MSC: Credibility attacks 'inaccurate'


SeafoodSource staff

Published on
November 26, 2012

Editor's note: The following is a statement from the Marine Stewardship Council (MSC) in response to a column by Mike Urch, titled "Is the MSC losing credibility?" which ran on

In a Commentary published Monday, November 26, 2012, Mike Urch, citing only anonymous sources, makes a very serious and inaccurate statement about the MSC in saying that “there is now evidence that standards for some fisheries are being allowed to slip in order to swell the MSC’s coffers.”  MSC absolutely disputes and challenges this statement.  Evidence?  Perhaps completely misinformed and disgruntled personal opinion has been expressed privately to Mr. Urch.  His error is in suggesting that is evidence, and drawing and publishing conclusions, without even contacting the MSC or verifying with sources on record.

Not only is there no motivation for the MSC to compromise the standard, there is also no opportunity.

The MSC is a mission-driven, nonprofit organization, governed by a diverse international board of trustees which requires balanced representation from every sector including industry and conservation organizations.  They are joined by two other formal scientific and advisory governance bodies, also with requirements for a diversity of sector representation, expertise and backgrounds.  

The governance of the MSC is structured to guarantee that no special interest group, organization or individual can unfairly influence either the application of the MSC standard during an assessment, or the MSC standard itself.  Participation by fisheries, supply chain companies and others in the MSC program is entirely voluntary.

There are checks and balances throughout the MSC program that underscore the credibility of the program and the rigor with which it is applied by independent, third party, conformity assessment bodies.  These certification bodies are, themselves, accredited by an outside, independent, international organization, Accreditation Services International (ASI), which is wholly separate from the MSC, and monitors performance and investigates any complaint that is filed.  Certifiers receive training on an on-going basis to assure worldwide consistency in the application of the standard.

The MSC requires every assessment be conducted by a team of experts in an open, transparent process that includes scientific peer review, stakeholder engagement and input, and 24/7/365 access by anyone to every report, all of which ensures that all voices are heard, comments are examined and considered, and scores against the standard are justified. Assessment teams are required to verify the validity of any data they use in scoring a fishery.  The MSC is not a pass/fail program and specific scores against the MSC core principles, health of the stock, impact on the marine ecosystem and fishery management, are published for anyone to see. In addition, the MSC program includes a formal objections process that, when an objection on a final recommendation by the independent certifier is filed, is conducted by an outside, independent adjudicator that assures correct application of the process and impartiality in the outcome.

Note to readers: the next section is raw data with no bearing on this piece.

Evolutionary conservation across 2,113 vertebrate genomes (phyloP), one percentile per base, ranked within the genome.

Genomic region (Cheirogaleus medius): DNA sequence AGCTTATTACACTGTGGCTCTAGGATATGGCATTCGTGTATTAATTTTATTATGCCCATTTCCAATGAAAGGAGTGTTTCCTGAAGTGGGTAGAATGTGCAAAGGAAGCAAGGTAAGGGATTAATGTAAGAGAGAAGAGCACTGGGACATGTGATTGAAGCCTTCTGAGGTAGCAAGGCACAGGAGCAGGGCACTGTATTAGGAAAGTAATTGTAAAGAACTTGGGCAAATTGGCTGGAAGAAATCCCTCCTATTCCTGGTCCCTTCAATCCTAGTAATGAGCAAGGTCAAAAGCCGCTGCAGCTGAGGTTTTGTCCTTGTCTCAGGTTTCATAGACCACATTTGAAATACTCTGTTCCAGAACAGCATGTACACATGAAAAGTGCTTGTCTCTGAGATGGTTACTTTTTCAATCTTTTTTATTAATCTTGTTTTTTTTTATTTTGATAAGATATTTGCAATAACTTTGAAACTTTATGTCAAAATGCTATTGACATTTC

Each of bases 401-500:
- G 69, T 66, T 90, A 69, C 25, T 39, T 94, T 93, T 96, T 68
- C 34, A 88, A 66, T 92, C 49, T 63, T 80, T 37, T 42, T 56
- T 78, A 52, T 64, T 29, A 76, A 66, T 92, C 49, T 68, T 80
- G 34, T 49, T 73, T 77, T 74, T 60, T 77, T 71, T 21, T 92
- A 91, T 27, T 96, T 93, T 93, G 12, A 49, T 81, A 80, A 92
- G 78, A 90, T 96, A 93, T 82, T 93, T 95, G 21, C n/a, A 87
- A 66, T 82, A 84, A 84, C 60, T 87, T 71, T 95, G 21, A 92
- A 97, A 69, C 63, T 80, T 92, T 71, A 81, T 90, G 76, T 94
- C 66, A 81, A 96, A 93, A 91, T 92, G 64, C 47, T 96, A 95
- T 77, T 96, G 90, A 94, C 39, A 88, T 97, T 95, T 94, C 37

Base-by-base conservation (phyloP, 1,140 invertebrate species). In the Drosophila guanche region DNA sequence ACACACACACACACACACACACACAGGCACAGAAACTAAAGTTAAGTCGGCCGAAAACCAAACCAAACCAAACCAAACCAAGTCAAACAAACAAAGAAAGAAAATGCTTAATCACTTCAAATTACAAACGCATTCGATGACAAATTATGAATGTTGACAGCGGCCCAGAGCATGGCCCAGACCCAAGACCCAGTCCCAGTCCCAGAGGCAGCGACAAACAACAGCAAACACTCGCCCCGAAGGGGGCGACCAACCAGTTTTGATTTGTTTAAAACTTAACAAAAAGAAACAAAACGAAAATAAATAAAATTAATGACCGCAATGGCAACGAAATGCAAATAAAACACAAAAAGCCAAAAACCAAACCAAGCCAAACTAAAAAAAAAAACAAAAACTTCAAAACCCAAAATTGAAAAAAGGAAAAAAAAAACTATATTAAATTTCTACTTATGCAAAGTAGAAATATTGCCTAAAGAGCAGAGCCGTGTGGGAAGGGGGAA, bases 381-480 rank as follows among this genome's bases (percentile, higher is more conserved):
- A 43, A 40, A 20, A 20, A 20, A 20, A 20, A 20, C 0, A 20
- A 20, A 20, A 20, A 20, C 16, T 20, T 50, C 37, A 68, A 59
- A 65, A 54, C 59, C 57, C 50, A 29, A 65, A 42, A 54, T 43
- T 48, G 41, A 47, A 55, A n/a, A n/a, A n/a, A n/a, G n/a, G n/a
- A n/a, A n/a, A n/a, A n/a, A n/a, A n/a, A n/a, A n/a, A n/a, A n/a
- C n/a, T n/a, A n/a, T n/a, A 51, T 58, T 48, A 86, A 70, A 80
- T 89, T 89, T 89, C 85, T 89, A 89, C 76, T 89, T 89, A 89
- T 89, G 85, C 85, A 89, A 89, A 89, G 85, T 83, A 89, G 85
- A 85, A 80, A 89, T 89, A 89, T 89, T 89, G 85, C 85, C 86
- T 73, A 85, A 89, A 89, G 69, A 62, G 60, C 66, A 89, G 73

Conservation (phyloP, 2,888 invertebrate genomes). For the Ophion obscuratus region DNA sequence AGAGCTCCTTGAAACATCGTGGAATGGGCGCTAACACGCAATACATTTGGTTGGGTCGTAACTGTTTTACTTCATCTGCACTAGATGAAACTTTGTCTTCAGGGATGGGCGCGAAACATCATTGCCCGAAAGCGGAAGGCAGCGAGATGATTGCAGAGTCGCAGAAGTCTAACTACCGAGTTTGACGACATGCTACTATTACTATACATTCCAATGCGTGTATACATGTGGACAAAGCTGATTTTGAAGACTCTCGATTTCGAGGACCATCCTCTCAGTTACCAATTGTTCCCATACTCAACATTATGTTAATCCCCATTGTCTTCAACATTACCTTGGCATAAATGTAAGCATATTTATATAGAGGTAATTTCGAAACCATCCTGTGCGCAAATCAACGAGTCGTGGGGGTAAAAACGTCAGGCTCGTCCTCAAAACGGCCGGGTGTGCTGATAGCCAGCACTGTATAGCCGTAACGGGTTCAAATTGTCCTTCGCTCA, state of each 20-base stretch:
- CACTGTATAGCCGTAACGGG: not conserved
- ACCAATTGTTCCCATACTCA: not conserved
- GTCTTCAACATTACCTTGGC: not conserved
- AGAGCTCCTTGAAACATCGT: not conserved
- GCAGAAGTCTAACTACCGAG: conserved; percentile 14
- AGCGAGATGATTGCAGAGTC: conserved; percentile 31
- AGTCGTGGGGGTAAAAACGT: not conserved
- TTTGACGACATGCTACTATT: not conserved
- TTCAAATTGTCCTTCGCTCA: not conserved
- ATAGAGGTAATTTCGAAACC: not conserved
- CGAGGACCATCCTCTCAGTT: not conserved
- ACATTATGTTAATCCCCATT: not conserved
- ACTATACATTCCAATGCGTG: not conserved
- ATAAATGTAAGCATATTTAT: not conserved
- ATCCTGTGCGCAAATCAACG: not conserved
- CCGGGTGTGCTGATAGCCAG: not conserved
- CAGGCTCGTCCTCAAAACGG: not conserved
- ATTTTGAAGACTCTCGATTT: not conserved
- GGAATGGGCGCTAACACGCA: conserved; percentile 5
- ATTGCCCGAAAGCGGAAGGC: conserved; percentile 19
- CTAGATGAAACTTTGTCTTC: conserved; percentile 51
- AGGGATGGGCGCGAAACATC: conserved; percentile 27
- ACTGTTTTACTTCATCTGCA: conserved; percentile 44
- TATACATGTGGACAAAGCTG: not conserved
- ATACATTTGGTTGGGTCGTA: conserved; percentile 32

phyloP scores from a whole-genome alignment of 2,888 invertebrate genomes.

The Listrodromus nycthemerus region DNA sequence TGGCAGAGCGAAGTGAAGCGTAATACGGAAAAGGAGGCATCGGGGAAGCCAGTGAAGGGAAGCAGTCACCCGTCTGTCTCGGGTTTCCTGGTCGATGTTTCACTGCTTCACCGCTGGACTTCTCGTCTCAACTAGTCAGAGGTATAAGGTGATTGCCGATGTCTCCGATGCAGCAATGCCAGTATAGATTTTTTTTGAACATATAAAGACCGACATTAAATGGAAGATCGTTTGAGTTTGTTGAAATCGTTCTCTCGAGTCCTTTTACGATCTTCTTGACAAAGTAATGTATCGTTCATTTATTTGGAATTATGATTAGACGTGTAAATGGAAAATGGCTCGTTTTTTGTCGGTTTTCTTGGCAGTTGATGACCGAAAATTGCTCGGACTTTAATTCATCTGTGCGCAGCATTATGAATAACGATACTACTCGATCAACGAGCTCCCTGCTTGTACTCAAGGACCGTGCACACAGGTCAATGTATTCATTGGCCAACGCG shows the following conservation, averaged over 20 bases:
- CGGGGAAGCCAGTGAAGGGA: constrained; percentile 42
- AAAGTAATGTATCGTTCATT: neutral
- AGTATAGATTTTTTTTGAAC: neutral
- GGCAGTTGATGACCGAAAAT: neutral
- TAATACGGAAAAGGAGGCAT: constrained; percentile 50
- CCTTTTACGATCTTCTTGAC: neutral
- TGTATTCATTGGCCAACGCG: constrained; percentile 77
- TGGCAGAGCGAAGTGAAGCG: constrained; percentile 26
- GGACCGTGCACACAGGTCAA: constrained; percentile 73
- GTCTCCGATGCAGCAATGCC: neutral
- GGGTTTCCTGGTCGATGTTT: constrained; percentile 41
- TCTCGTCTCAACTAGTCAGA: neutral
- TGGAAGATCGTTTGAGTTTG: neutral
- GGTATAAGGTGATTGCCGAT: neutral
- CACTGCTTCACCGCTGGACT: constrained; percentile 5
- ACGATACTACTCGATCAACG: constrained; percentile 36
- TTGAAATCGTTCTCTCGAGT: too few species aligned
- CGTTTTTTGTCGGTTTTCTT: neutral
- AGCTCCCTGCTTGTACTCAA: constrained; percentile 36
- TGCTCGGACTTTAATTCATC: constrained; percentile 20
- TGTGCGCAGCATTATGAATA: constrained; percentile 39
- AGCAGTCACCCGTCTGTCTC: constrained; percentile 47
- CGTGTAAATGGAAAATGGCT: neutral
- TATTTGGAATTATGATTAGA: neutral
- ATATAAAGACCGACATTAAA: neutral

The record clearly shows that this scientific, rigorous process has resulted in positive improvements in sustainability performance. With specific reference to tuna assessments, the author makes unfounded allegations that impugn the fisheries, the certifiers and the stakeholders who participated in an open, transparent process that anyone can review by going to Maligning tuna fisheries that have undergone rigorous assessment against the MSC standard, and the fishers who work in these fisheries, by using the banner “big boys,” or suggesting they somehow got preferential treatment, is a regrettable choice of words and inaccurate.  Of the nine tuna fisheries that are certified, many are small scale pole and line fishers, while one is a large-scale free-school purse seine fishery  demonstrating the MSC program is open to fisheries of any size who will be independently, fairly and equally assessed against the standard. 

With regard to the utterly false accusations made about the MSC’s motives, even the harshest critics of specific aspects or outcomes of assessments commend the MSC for its honesty, integrity and credibility.

In both a current formal review of the entire fishery standard and as part of ongoing input, a Technical Advisory Board, comprised of independent scientists from around the world, evaluates any proposed update to the MSC Standard and a mandatory consultation period ensures that interested parties can submit input and have a meaningful role in policy development.  Stakeholders from every sector are encouraged to bring forward issues, and to do so openly to the MSC. The MSC Stakeholder Council also plays a leading role in developing policy recommendations. Finally, the MSC Board of Trustees must approve any policy change, adding another layer of oversight into the decision making process.  

The MSC goes to great lengths to maintain independence of assessments, scientific rigor, transparency and equal application of the Standard.  We know the importance to environmental benefits, the seafood companies who use the MSC program to assure sustainable sourcing and the lives and livelihoods of the fishers and their communities in all corners of the globe.    


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